Thursday, January 31, 2008


You can have Kobe, Steve Nash, Kevin Garnett. You can have them all. We'll take Lebron and call it a day. Last night, the King put on another 4th quarter performance that showed why he is the premier player in the league and the front runner for MVP. The Cavaliers, suddenly playing once again with Anderson Varajao in the post and Sasha Pavlovic on the perimeter, went into Portland shorthanded and trailed most of the night. Then came the fourth quarter, also know as Lebron time.

(SIDE NOTE: I didn't see more than 10 minutes of the game because of KU/K-State). With nobody else able to hit the broad side of a barn, Lebron took over. It was a 81-70 with four minutes to go when he went to work. He nailed three straight threes, with a Drew Gooden jumper mix in between, and in a minute and a half, the score was tied. Trailing by one with four seconds left and the entire building knowing who was going to shoot the ball, Lebron drove to the hole, passed three Blazers, and hit a sick reverse layup with 0.3 seconds left to win it. In total, he scored 17 in the fourth quarter, 37 for the game. He wa sthe only Cavalier in double figures. After completing the Cavs league high 18th come from behind win, Lebron said "I just do what I do."

"Obviously, LeBron was terrific," Cavs coach Mike Brown said. "He put us on his back tonight. We couldn't make a basket to save our lives tonight. But LeBron put us on his back. He did what superstars do. He did what he's capable of doing. That was fun to watch. It was fun to be a part of." Said Portland coach Nate McMillan, "Even though we did a pretty good job early in defending LeBron, he made the clutch threes and the winning drive to the basket, just like great players do."

We love finding stories from a national pespective on Lebron. Like this one from
True Hoop:

LeBron James is good. He has some of the best attributes of Michael Jordan (getting to rim when it matters) and Shaquille O'Neal (significantly bigger annd stronger than his contemporaries). The only other player I know of in today's NBA who gets layups in crunch time -- Brandon Roy -- was unable to do so last night because ... because ... Roy was just too small. He might be 6-6, but he's tiny, next to James. Can't get over him or around him without some super maneuvering. You get the feeling it's almost not fair -- that same feeling you used to have watching "tiny" guys like Tim Duncan go against Shaquille O'Neal in his prime. (David Thorpe was recently in Chicago, catching up with a lot of NBA players. He asked them who they thought was the strongest player in the league. Thorpe voted for Craig Smith. One guy said Dwight Howard. Everybody else said LeBron James. A wing player!)

Leaky Theory on Lebron - Johnny Ludden, Yahoo Sports

Eight months ago everyone said the same about James. With Cleveland trailing Detroit by two late in last season's Eastern Conference finals opener, James drove into the lane and fired a pass to Donyell Marshall in the corner. Marshall's three-point attempt missed, the Cavaliers lost and James was criticized for not taking the shot himself. When Cleveland lost the next game after James shot – and missed – the criticism grew.

James' shaky free-throw shooting last season also contributed to the belief that he couldn't play well under pressure. He was too eager to pass, his critics said, too eager to give up the responsibility of deciding the game's outcome.

James went a long way toward retiring that tag with his 48-point performance in Game 5 of those same conference finals. After spending the offseason improving his jump shot, he looks even more comfortable with the ball in his hands and the clock ticking down. As for fourth-quarter production: Sunday was Cleveland's league-high 17th victory when trailing by at least nine points with less than eight minutes left.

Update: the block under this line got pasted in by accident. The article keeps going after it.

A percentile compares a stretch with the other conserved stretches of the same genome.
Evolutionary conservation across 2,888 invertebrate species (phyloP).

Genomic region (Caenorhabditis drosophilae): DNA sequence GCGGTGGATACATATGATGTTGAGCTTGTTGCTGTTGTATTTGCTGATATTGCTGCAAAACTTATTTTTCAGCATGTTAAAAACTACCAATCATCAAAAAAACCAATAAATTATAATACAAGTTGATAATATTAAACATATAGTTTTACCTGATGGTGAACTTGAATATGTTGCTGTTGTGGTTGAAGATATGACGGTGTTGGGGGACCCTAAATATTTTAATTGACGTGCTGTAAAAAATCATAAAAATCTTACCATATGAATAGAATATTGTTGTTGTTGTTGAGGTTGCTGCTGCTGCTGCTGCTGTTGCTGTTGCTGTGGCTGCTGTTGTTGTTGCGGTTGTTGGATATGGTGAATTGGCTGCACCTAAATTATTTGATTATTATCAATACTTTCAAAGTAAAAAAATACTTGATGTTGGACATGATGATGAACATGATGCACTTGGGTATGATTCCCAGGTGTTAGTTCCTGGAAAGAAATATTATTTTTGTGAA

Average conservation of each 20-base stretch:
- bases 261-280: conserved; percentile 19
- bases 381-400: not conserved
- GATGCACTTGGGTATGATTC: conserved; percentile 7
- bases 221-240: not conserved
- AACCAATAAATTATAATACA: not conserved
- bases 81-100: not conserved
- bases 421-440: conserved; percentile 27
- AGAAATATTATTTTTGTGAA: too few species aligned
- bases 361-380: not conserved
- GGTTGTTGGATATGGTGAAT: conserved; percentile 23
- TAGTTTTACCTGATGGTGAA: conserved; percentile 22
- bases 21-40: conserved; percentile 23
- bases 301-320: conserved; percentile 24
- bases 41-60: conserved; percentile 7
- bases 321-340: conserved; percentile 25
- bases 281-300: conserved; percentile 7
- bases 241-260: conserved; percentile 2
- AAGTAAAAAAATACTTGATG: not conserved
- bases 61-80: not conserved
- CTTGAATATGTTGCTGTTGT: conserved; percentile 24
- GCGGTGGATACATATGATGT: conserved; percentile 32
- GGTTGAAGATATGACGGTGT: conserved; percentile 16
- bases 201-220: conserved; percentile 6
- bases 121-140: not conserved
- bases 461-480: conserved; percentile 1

Last Night's Performance Wowed the locals as well:

Lebron Scorches Blazers - Brian Windhorst, Akron Beacon-Journal

When the fourth quarter comes, LeBron James' blood turns cold.

He did it again Wednesday, if you can believe it, to break thousands more hearts in a crazy and hostile environment. Saving his best for the very end, James led another comeback and delivered another dagger.

Sprinting past rival star Brandon Roy, James smacked in a smooth left-handed layup with 0.3 seconds left to get the Cavs to an 84-83 victory in the gulag that is the Rose Garden. And just to make sure the vanquishing was complete, he stole the inbounds pass to finish game.

This time he had 37 points, and 17 of them came in the fourth quarter, including back-to-back 3-pointers that erased a six-point Blazers' lead with three minutes left. He did it despite suffering a turned right ankle and jammed left pinky finger during the game, but there was no limp in the effort.

The Cavs (25-19) have now won 13-of-16 games, including in Dallas, San Antonio, Los Angeles and Portland, where the Blazers had been 18-4. Overall they have won six straight games on the road and made a lot of believers along the way as James' campaign for Most Valuable Player award continues.

Cavalier Aptitude - Jason Quick, The Portland Oregonian

It was another incredible comeback at the Rose Garden on Wednesday night, only this time it wasn't Brandon Roy and the Trail Blazers providing the heroics.

Roy and the Blazers got a dose of their own medicine as they watched LeBron James and the Cleveland Cavaliers do exactly what the Blazers have done to so many opponents this season -- make pressure-packed plays to steal a game down the stretch.

James, the NBA's leading scorer, scored 17 of his game-high 37 points in the fourth quarter, and the Cavaliers, who lead the NBA in fourth-quarter comebacks, closed the game on a 14-2 run to stun the Blazers 84-83 in front of 20,501, the ninth consecutive Rose Garden sellout.

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